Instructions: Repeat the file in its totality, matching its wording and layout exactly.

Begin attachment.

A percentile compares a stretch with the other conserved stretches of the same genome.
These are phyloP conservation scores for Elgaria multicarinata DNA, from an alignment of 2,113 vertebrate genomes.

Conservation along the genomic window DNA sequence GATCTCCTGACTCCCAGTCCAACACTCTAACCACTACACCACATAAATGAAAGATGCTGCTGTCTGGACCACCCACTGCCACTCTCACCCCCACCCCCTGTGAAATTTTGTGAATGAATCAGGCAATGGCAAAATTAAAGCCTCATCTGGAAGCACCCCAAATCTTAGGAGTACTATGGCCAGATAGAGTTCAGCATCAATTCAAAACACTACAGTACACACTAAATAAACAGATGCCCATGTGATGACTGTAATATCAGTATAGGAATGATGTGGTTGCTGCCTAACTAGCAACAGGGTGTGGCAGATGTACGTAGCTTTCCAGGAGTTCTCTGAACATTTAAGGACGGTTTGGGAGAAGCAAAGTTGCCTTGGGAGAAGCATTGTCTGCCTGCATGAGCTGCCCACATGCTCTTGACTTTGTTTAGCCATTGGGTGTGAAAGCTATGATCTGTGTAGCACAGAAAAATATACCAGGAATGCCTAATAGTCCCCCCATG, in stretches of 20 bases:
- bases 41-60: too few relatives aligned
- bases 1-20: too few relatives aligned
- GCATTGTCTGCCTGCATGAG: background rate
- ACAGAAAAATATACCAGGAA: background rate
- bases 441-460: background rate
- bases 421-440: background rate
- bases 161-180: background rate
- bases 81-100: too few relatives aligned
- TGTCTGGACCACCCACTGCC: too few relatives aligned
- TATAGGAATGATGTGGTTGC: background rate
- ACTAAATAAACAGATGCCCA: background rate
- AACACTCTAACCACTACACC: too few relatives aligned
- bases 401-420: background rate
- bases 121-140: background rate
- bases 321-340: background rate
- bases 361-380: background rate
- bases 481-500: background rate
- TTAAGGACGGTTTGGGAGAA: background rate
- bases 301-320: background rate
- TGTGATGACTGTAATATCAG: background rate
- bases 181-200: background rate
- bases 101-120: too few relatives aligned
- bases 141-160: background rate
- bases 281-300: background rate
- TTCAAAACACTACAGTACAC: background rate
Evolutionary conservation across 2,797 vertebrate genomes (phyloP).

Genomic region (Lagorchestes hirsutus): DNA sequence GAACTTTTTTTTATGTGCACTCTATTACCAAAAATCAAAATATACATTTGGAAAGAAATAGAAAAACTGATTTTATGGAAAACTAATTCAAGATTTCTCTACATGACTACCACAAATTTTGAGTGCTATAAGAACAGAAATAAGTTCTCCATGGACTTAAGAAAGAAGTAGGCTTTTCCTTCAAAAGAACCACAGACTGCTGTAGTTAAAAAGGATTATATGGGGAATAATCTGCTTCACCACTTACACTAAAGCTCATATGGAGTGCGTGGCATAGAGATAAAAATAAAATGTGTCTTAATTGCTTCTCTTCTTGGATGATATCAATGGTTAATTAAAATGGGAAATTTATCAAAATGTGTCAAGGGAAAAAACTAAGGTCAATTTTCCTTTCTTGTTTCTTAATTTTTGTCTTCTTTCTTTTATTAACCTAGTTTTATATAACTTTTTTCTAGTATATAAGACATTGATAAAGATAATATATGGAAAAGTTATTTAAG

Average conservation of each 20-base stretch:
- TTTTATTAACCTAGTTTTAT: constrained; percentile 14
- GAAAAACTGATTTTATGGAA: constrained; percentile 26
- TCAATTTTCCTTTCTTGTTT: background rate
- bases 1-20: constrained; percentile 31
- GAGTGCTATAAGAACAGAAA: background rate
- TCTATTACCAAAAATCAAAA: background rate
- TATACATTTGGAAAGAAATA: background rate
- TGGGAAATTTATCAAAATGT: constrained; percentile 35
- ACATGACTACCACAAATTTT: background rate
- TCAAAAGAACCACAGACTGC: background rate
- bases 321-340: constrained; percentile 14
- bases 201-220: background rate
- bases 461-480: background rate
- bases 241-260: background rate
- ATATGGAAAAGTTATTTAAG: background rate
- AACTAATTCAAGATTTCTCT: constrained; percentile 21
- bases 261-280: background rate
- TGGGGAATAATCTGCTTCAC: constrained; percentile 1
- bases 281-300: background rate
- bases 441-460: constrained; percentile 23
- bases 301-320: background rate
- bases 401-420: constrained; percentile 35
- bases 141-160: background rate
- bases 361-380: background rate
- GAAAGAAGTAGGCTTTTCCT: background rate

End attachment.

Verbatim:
A percentile compares a stretch with the other conserved stretches of the same genome.
These are phyloP conservation scores for Elgaria multicarinata DNA, from an alignment of 2,113 vertebrate genomes.

Conservation along the genomic window DNA sequence GATCTCCTGACTCCCAGTCCAACACTCTAACCACTACACCACATAAATGAAAGATGCTGCTGTCTGGACCACCCACTGCCACTCTCACCCCCACCCCCTGTGAAATTTTGTGAATGAATCAGGCAATGGCAAAATTAAAGCCTCATCTGGAAGCACCCCAAATCTTAGGAGTACTATGGCCAGATAGAGTTCAGCATCAATTCAAAACACTACAGTACACACTAAATAAACAGATGCCCATGTGATGACTGTAATATCAGTATAGGAATGATGTGGTTGCTGCCTAACTAGCAACAGGGTGTGGCAGATGTACGTAGCTTTCCAGGAGTTCTCTGAACATTTAAGGACGGTTTGGGAGAAGCAAAGTTGCCTTGGGAGAAGCATTGTCTGCCTGCATGAGCTGCCCACATGCTCTTGACTTTGTTTAGCCATTGGGTGTGAAAGCTATGATCTGTGTAGCACAGAAAAATATACCAGGAATGCCTAATAGTCCCCCCATG, in stretches of 20 bases:
- bases 41-60: too few relatives aligned
- bases 1-20: too few relatives aligned
- GCATTGTCTGCCTGCATGAG: background rate
- ACAGAAAAATATACCAGGAA: background rate
- bases 441-460: background rate
- bases 421-440: background rate
- bases 161-180: background rate
- bases 81-100: too few relatives aligned
- TGTCTGGACCACCCACTGCC: too few relatives aligned
- TATAGGAATGATGTGGTTGC: background rate
- ACTAAATAAACAGATGCCCA: background rate
- AACACTCTAACCACTACACC: too few relatives aligned
- bases 401-420: background rate
- bases 121-140: background rate
- bases 321-340: background rate
- bases 361-380: background rate
- bases 481-500: background rate
- TTAAGGACGGTTTGGGAGAA: background rate
- bases 301-320: background rate
- TGTGATGACTGTAATATCAG: background rate
- bases 181-200: background rate
- bases 101-120: too few relatives aligned
- bases 141-160: background rate
- bases 281-300: background rate
- TTCAAAACACTACAGTACAC: background rate
Evolutionary conservation across 2,797 vertebrate genomes (phyloP).

Genomic region (Lagorchestes hirsutus): DNA sequence GAACTTTTTTTTATGTGCACTCTATTACCAAAAATCAAAATATACATTTGGAAAGAAATAGAAAAACTGATTTTATGGAAAACTAATTCAAGATTTCTCTACATGACTACCACAAATTTTGAGTGCTATAAGAACAGAAATAAGTTCTCCATGGACTTAAGAAAGAAGTAGGCTTTTCCTTCAAAAGAACCACAGACTGCTGTAGTTAAAAAGGATTATATGGGGAATAATCTGCTTCACCACTTACACTAAAGCTCATATGGAGTGCGTGGCATAGAGATAAAAATAAAATGTGTCTTAATTGCTTCTCTTCTTGGATGATATCAATGGTTAATTAAAATGGGAAATTTATCAAAATGTGTCAAGGGAAAAAACTAAGGTCAATTTTCCTTTCTTGTTTCTTAATTTTTGTCTTCTTTCTTTTATTAACCTAGTTTTATATAACTTTTTTCTAGTATATAAGACATTGATAAAGATAATATATGGAAAAGTTATTTAAG

Average conservation of each 20-base stretch:
- TTTTATTAACCTAGTTTTAT: constrained; percentile 14
- GAAAAACTGATTTTATGGAA: constrained; percentile 26
- TCAATTTTCCTTTCTTGTTT: background rate
- bases 1-20: constrained; percentile 31
- GAGTGCTATAAGAACAGAAA: background rate
- TCTATTACCAAAAATCAAAA: background rate
- TATACATTTGGAAAGAAATA: background rate
- TGGGAAATTTATCAAAATGT: constrained; percentile 35
- ACATGACTACCACAAATTTT: background rate
- TCAAAAGAACCACAGACTGC: background rate
- bases 321-340: constrained; percentile 14
- bases 201-220: background rate
- bases 461-480: background rate
- bases 241-260: background rate
- ATATGGAAAAGTTATTTAAG: background rate
- AACTAATTCAAGATTTCTCT: constrained; percentile 21
- bases 261-280: background rate
- TGGGGAATAATCTGCTTCAC: constrained; percentile 1
- bases 281-300: background rate
- bases 441-460: constrained; percentile 23
- bases 301-320: background rate
- bases 401-420: constrained; percentile 35
- bases 141-160: background rate
- bases 361-380: background rate
- GAAAGAAGTAGGCTTTTCCT: background rate